The Donut Hole

The donut hole is just a term coined by ordinary people for the stage of Medicare Part D that is officially called the coverage gap.

the donut holeWhat is the Donut Hole?

The Part D coverage gap, or donut hole, is the stage of your Medicare Part D coverage when you have reached the initial limit on what the insurance company will pay for your covered medications. Congress designed Part D so that it would provide coverage for the majority of your prescription drugs. However, a small percentage of people have medication costs that go well beyond average spending, and those people then share in a greater portion of the costs for their medications when they enter the coverage gap.

How the coverage gap works

The coverage gap starts after the combined spending by you and your insurance company reaches a certain annual limit which is set by Medicare each year. In 2014, the gap begins when spending reaches $2,850. Before the gap is reached, you will normally pay ordinary copays for each medication. Once the gap is reached, though, you will pay a percentage of the cost of each medication.

In the gap, your brand-name medications will be discounted by 52.5%,so that you pay 47.5% of the cost of the medication. So if a certain medication costs $100, and you were paying a Tier 3 copay of $40 before you reached the gap, the same medication will now cost you $47.50 when you are in the gap.

Generic medications will also be discounted by a smaller amount in the gap – about 21% in 2014- although some plans will continue to offer you copays in the gap for generic medications.

The spending between you and your insurance company continues to be tallied while you are in the gap, and if your total out of pocket drug expenses reach $4,550 in 2014, then the gap ends and you reach the fourth stage of Medicare Part D, which is called catastrophic coverage.  At this stage, you will pay no more than 5% of the cost of your medications for the rest of the year, with the insurance company picking up the rest.

Some medications fall outside of Part D altogether, and therefore do not get tallied toward the gap. See our list of medications not covered by Part D for more information on that.

While the coverage gap can be financially painful, it’s important to remember that, just a few years ago, there was no prescription drug program for Medicare beneficiaries. Medicare Part D has greatly helped to reduce drug spending for millions of Medicare recipients.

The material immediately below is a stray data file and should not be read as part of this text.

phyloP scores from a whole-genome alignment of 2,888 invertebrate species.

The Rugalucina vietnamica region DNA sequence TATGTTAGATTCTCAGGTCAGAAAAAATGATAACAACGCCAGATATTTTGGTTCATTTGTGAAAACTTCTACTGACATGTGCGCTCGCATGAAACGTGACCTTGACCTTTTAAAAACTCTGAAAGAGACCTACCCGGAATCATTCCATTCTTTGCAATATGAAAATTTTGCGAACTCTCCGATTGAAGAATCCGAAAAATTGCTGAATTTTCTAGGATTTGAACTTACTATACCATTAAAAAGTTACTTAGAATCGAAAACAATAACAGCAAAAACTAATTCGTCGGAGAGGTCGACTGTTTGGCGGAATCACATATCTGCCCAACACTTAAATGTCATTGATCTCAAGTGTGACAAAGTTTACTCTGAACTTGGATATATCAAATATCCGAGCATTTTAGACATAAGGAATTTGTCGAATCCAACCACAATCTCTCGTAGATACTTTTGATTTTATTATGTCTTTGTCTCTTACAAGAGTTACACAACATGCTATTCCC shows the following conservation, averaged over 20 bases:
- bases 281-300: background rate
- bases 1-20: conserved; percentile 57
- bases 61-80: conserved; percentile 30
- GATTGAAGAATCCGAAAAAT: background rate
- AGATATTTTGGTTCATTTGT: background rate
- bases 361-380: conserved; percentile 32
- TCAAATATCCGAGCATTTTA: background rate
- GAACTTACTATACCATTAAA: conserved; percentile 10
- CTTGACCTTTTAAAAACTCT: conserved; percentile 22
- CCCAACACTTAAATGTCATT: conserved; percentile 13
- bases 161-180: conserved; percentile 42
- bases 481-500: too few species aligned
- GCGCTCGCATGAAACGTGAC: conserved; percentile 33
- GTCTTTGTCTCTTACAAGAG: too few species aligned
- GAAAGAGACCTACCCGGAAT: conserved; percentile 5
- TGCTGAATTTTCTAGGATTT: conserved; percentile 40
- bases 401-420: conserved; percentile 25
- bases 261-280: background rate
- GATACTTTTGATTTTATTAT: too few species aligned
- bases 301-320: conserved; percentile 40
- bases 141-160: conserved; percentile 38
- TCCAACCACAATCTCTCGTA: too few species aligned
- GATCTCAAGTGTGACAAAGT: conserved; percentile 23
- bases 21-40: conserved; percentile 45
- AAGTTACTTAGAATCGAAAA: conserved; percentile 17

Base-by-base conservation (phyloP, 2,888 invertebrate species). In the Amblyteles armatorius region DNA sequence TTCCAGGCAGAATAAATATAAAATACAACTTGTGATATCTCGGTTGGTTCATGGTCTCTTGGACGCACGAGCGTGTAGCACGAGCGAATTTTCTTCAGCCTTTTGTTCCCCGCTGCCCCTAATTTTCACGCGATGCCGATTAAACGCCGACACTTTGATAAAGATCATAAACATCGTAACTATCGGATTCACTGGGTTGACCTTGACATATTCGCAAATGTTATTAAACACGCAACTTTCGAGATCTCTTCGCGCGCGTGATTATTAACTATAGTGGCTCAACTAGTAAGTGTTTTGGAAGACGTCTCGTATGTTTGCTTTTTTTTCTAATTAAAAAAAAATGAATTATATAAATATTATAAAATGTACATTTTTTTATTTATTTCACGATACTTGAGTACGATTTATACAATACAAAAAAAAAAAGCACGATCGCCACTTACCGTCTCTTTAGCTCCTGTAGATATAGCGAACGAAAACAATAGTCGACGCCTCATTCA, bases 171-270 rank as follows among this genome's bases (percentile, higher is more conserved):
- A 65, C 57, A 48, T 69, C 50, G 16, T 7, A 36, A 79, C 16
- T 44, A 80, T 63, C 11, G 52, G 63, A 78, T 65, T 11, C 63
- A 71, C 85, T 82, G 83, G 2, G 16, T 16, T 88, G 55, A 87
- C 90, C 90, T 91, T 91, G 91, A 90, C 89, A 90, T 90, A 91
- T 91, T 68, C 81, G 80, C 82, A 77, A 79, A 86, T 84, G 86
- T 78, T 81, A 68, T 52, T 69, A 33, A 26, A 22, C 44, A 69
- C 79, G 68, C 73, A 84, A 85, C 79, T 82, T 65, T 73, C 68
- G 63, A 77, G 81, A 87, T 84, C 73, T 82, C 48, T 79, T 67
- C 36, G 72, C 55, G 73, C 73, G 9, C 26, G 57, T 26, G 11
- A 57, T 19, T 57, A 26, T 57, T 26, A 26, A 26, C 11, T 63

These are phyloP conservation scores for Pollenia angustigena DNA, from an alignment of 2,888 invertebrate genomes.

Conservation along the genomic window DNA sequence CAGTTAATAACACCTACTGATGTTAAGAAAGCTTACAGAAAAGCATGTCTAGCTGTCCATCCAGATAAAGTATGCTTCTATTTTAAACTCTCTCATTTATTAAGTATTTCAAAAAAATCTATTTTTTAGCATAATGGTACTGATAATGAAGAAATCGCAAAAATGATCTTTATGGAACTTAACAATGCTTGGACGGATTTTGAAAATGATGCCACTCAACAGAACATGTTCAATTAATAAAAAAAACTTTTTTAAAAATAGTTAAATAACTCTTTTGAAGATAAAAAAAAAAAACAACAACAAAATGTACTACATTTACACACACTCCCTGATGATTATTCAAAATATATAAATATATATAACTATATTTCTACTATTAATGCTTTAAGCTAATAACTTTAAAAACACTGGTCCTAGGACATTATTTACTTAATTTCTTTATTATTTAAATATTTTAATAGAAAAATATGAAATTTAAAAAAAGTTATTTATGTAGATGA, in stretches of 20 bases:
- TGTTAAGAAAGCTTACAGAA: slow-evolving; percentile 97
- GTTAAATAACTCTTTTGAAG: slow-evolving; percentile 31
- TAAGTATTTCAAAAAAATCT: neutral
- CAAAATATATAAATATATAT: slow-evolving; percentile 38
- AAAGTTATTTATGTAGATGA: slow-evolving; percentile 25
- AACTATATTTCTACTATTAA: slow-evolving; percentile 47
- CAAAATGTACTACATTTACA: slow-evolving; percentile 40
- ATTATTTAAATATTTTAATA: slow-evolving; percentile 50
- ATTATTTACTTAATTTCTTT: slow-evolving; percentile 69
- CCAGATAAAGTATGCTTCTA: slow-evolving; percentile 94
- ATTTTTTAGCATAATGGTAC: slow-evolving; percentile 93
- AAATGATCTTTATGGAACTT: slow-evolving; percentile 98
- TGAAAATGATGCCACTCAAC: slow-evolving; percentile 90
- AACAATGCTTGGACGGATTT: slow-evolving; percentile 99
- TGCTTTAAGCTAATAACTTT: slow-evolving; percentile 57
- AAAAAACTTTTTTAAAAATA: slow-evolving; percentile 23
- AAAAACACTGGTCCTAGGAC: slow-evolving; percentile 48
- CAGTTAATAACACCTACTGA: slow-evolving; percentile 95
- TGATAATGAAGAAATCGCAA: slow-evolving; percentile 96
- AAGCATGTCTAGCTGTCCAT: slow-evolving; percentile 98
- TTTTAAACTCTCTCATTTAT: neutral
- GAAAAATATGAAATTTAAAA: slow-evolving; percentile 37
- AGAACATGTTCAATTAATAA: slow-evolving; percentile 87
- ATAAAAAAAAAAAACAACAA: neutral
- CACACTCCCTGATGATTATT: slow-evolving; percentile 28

Most Part D carriers negotiate discounted drug rates with pharmaceutical manufacturers, too, so the cost of the drug before you even pay your percentage is already discounted for you just because you are enrolled in a drug plan.

How do I know if I will reach the donut hole?

Your Part D drug plan carrier sends out a statement, or explanation of benefits (called an EOB), which tells you exactly how much you have already spent on covered medications and how many dollars are left before you reach the coverage gap. Likewise, after you reach the gap, your insurance company will continue to send you notices that track your gap spending and calculate how many dollars are left to be spent before you will reach catastrophic coverage.

Exemptions from the coverage gap

Will a Medigap plan cover the coverage gap in your drug plan? The answer is no, but this is a common question because Medicare supplements are also called Medigap plan, and the “gap” in that word confused people.

Every year we have clients ask us to help them find a Part D drug plan with no coverage gap. Such a plan does not currently exist in most states, and there is no separate insurance plan that you can buy to cover you in the gap.

However, certain people with low incomes and limited assets may qualify for the low-income subsidy, called Extra Help for Part D. If you qualify, then the gap will be waived for you, and your ordinary copays on your prescriptions will also be greatly reduced. You can apply for the subsidy at your local Social Security office or online at their website.

Reducing costs in the coverage gap

Since the total cost of your medication is what gets tallied toward the Medicare Part D gap, saving money on Part D often means working toward savings all year long, and not just while you are actually in the gap.

For tips on how to lower your out of pocket expenses on Part D, see our blog post about that topic: How to Reduce Costs in the Part D Coverage Gap.

All insurance agents at Boomer Benefits are specifically trained to carefully analyze your potential drug spending in the coming year and help you find a plan that offers you the lowest possible annual drug spending.

If you are worried about the coverage gap, you can ask for free help from our agency with Part D when you have purchased your Medicare supplement through us. Contact us at this link if you need our: help with the coverage gap.

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